The voiceover community is well known for being a friendly, helpful and social community. Considering we sit in isolation for much of our lives it is no surprise that we need to get out once in awhile just to keep our sanity (assuming we have some to begin with of course). It is easier now than ever before to share our knowledge and seek the help of others when we need it. Seriously, how many social networking and meet up groups for VO are there now? Even with all of the technology that allows us to connect with one another over wires and through the airwaves, few things are more advantageous than actual face time.
There are at least three big events for voice talent coming up in the next several months, all before the end of this year (here in the US, I’m not sure about other countries) “Faffcon3” in September, “That’s VO” in October and the New York Mixer in December . They are being widely mentioned in social media and they all look really interesting and fun. I wish I could be at all of them (Anyone want to fly me out? Shameless… I know ;-)). But while all of these events will undoubtedly be filled with great information and amazingly talented people, this is about something a little closer to home… the local meet up group.
When I mentioned recently that I was going to be attending the meet up group in Charlotte, I received quite a bit of feedback from those wanting to be part of a meet up, start a meet up, or get one going again. I talked to Gabby of Voice Hunter (who organizes the Charlotte group) about all of the interest I had received and she said it was reasonably easy to get it going. The Charlotte group started out as a bunch of friends in the industry getting together and, over time, it developed into much more than that. I can only guess that this is how most of them start, but what information is critical to help keep the group going?
I began thinking about the various things that voiceover meet up groups could do to generate initial interest and more importantly, keep members coming back. For people already in the industry, getting to know other industry professionals can be informative or educational. For people new to the industry, access to working professionals is invaluable. Interest in voiceover as a career has never been higher and those who want to get into it need to learn from those who are already working professionals. Reading about the business is good; meeting and talking to people who work in the business is better.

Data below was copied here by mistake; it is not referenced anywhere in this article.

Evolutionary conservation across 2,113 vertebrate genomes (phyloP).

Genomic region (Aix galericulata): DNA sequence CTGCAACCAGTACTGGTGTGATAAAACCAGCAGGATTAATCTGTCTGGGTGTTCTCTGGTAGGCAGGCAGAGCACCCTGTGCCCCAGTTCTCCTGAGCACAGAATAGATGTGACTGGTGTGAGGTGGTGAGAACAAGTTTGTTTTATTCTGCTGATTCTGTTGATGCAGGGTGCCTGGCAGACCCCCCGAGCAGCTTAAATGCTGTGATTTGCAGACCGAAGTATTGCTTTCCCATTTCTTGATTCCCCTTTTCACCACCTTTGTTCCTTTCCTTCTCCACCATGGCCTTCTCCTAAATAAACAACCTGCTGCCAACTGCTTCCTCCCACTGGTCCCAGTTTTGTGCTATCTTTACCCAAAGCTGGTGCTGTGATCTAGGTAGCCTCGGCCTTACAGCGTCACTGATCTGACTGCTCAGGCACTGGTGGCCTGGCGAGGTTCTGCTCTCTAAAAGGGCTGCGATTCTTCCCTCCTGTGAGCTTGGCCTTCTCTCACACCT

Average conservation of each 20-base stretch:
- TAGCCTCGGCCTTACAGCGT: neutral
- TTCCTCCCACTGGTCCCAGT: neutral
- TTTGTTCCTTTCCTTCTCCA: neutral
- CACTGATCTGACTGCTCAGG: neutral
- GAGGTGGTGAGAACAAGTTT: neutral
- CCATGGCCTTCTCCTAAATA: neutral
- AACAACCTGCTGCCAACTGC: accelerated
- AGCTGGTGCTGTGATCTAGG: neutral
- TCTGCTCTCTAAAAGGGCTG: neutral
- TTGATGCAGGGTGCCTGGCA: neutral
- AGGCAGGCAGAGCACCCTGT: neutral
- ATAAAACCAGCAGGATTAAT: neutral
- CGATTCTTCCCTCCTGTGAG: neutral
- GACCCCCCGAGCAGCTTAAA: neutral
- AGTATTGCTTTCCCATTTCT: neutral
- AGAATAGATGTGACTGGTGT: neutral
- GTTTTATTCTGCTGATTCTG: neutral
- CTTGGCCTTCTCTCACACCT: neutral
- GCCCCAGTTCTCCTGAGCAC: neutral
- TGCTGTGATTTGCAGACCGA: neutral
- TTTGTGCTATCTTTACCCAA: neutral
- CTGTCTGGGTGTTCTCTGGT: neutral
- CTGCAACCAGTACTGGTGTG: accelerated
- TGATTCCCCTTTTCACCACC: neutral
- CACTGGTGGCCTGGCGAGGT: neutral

Soon after I began writing this article I worked on a session with DB Cooper, who had recently attended a meet up/workout group in Los Angeles with Dave Fennoy. I heard Dave mention this workout group in an interview on the VAU. He emphasized the need for a comfortable environment to really work on scripts. This environment should be safe and confidential, so that everyone can succeed or fail, without worrying about clients or any of the bad stuff making it out into the public domain. Good thinking.
Everyone, new and experienced, benefits from the advice of guest speakers. Especially if these guests have information to offer that is outside the realm of expertise of the majority of group members. If someone is not local to your area, guests could easily attend with the help of Skype.
Performance is fun, but voiceover is a business and all topics related to business could certainly be beneficial to group members. Everything from accounting and billing to advertising, marketing, web design and even legal issues are critical to keeping a voiceover business flourishing.
Who can forget about the technical aspects of our business? Nobody. From microphones to mixing boards, there is plenty to discuss. Everyone in this business needs to understand the importance of choosing the right gear, how to set it up and what role room acoustics plays in overall sound.
Practice and in depth discussions on all of these topics can help voice talent with their careers. But, what I suspect may be the most critical element to keeping a meet up group together is support. Despite how it looks to the casual observer, voiceover is not an easy career choice. There are many disappointments, struggles and rejections. The competition is fierce. Having a local group of friends and trusted advisors, who truly understand what you do and can help you achieve your goals, is priceless.
I don’t personally run a group, although I have thought about starting one. Besides the groups in Charlotte and L.A., I know that Dallas also has a strong VO community and meet up group. I would love to get feedback from those who organize these and other meet up groups, and from those who participate. Share your knowledge, ideas and expertise over wires and through the airwaves (or right here in the comments section of my blog), to raise the bar for this industry and help other voice artists support each other much closer to home.